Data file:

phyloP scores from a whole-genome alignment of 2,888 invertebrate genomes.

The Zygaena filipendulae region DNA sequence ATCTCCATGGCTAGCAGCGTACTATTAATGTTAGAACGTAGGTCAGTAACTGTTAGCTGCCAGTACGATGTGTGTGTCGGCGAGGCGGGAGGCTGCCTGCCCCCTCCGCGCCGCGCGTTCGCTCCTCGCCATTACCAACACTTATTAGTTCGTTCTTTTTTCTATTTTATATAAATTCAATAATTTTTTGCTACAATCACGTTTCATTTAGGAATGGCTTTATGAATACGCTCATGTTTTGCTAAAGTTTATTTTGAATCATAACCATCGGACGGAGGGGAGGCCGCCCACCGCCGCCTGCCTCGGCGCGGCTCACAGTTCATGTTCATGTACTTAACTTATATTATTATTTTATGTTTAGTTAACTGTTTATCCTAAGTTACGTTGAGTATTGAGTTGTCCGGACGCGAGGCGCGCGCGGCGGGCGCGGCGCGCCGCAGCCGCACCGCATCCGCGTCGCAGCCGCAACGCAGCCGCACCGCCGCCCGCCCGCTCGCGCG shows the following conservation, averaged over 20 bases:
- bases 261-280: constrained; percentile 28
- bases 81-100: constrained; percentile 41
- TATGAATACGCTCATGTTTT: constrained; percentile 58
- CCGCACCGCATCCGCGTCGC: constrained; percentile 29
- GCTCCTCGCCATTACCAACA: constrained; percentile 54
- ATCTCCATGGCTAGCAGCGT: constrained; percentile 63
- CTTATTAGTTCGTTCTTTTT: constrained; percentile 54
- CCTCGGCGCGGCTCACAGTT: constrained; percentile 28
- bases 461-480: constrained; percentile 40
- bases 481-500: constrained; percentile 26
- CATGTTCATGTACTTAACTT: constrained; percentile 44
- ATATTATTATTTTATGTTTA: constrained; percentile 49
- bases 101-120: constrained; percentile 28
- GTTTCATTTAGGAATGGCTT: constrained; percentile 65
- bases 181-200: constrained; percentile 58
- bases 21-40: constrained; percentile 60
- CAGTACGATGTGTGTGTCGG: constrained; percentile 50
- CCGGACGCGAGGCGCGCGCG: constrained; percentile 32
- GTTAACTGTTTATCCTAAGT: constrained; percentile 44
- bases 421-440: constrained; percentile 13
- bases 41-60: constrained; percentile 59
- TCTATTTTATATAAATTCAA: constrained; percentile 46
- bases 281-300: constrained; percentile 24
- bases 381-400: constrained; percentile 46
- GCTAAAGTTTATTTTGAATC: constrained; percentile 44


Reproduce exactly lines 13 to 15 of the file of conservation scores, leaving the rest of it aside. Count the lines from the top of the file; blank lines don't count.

- CATGTTCATGTACTTAACTT: constrained; percentile 44
- ATATTATTATTTTATGTTTA: constrained; percentile 49
- bases 101-120: constrained; percentile 28